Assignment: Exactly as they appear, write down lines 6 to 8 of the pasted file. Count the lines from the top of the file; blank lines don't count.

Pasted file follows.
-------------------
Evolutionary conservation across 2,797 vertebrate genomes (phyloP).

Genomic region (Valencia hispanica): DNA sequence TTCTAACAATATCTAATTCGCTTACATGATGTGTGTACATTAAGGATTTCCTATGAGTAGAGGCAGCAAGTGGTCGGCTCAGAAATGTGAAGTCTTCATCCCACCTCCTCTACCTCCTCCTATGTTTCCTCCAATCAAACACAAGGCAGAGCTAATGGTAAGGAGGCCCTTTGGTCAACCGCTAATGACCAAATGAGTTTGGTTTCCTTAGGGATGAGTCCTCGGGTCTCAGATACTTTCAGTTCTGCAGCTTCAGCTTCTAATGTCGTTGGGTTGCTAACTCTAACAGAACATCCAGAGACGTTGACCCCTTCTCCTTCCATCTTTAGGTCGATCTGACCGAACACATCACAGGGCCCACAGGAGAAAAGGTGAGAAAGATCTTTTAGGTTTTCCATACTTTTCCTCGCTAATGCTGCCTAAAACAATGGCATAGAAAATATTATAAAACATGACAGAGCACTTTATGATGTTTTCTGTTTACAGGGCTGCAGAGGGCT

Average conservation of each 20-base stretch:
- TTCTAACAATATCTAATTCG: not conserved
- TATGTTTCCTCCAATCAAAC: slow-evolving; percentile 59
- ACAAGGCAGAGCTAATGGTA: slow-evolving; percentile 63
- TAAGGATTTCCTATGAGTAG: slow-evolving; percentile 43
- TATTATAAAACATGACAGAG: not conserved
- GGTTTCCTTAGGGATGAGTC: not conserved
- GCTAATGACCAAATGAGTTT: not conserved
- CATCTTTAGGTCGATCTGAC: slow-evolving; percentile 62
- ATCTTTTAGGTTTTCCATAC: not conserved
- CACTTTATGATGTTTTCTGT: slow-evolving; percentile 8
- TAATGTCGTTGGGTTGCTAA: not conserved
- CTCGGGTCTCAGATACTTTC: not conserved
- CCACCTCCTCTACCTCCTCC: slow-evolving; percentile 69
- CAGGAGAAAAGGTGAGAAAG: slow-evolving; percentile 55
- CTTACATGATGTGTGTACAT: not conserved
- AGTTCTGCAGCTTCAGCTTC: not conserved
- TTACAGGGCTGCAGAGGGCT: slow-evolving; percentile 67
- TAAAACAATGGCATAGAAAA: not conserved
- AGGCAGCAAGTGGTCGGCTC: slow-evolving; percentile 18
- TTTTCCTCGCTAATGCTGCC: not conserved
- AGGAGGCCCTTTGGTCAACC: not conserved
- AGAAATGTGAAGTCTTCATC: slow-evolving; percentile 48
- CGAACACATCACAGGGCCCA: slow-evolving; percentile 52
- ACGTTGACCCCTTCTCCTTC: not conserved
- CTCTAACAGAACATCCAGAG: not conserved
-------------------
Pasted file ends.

- ACAAGGCAGAGCTAATGGTA: slow-evolving; percentile 63
- TAAGGATTTCCTATGAGTAG: slow-evolving; percentile 43
- TATTATAAAACATGACAGAG: not conserved